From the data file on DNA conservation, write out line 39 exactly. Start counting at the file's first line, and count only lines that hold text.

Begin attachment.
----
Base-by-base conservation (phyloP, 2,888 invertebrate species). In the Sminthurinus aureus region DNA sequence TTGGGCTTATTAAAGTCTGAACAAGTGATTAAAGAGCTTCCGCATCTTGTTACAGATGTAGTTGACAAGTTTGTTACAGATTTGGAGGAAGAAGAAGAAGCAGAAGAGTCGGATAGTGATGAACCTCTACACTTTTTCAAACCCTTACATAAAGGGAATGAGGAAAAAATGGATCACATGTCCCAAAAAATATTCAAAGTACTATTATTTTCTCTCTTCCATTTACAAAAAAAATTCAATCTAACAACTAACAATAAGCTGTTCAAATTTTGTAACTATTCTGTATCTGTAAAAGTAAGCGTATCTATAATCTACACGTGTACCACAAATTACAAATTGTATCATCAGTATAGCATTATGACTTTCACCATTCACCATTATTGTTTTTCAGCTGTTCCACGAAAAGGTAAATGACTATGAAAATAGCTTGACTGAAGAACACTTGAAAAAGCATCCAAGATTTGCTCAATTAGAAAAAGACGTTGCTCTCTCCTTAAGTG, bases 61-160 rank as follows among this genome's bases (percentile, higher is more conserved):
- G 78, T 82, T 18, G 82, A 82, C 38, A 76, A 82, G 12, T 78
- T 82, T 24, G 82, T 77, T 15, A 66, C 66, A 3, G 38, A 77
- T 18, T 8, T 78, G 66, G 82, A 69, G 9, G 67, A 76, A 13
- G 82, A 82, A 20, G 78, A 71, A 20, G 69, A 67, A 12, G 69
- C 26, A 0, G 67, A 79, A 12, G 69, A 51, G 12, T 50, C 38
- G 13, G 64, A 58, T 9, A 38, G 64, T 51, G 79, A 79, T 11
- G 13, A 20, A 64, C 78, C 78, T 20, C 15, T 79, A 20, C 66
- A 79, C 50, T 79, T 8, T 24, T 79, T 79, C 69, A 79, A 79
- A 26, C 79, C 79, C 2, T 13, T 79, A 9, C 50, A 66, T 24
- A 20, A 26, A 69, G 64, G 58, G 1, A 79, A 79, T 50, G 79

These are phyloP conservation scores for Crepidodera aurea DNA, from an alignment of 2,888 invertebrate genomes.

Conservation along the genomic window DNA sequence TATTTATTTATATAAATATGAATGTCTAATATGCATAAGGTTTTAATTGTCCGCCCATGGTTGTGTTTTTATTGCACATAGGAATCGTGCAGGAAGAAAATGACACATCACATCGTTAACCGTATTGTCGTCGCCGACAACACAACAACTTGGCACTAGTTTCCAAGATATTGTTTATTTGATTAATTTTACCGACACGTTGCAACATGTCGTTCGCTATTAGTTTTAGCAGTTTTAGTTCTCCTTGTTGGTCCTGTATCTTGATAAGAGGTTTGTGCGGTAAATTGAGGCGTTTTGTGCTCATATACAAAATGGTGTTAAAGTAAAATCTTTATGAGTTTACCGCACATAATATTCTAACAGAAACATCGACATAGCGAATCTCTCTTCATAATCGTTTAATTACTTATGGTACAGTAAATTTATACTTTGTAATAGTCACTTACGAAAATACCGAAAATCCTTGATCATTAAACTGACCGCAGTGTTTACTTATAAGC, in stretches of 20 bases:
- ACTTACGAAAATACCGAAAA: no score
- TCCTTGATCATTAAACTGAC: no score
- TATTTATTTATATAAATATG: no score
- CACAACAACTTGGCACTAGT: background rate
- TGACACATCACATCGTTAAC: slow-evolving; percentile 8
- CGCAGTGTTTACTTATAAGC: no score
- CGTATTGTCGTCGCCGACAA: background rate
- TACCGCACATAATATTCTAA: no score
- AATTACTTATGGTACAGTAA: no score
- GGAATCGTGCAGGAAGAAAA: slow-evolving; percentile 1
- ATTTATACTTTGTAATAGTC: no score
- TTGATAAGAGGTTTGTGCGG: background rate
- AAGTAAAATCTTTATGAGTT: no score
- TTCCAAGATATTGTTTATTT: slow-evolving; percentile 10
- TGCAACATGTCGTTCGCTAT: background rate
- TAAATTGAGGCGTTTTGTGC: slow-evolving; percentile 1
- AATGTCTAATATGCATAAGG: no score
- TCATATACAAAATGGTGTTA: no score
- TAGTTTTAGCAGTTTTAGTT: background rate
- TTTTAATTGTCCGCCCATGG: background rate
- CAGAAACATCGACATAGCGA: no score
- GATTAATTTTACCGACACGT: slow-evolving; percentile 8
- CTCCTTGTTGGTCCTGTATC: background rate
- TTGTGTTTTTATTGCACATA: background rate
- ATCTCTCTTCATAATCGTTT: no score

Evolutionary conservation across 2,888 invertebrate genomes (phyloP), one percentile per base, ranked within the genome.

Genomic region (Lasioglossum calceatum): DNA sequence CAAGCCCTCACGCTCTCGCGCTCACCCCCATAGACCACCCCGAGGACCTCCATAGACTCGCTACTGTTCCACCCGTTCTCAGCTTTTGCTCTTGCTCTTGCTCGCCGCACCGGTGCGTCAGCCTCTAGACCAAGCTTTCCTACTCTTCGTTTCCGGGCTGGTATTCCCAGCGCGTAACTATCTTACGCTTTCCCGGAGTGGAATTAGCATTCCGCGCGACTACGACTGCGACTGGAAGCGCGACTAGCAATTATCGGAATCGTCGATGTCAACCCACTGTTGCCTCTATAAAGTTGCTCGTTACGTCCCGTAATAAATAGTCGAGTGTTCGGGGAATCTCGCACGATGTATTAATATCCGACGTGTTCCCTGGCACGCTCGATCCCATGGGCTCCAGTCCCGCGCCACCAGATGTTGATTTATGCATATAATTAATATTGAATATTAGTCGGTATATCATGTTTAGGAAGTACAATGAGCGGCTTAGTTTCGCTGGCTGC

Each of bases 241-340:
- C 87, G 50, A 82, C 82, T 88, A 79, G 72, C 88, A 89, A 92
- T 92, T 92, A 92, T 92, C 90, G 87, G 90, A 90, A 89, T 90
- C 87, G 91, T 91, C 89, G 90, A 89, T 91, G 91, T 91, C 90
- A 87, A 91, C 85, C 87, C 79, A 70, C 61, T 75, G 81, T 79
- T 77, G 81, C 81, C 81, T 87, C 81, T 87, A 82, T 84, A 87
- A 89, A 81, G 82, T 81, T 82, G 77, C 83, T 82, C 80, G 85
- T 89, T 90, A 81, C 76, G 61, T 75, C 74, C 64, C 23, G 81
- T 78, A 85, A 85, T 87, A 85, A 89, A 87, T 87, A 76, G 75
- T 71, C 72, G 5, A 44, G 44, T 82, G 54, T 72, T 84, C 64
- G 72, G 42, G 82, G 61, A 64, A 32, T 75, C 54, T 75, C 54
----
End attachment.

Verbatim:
Evolutionary conservation across 2,888 invertebrate genomes (phyloP), one percentile per base, ranked within the genome.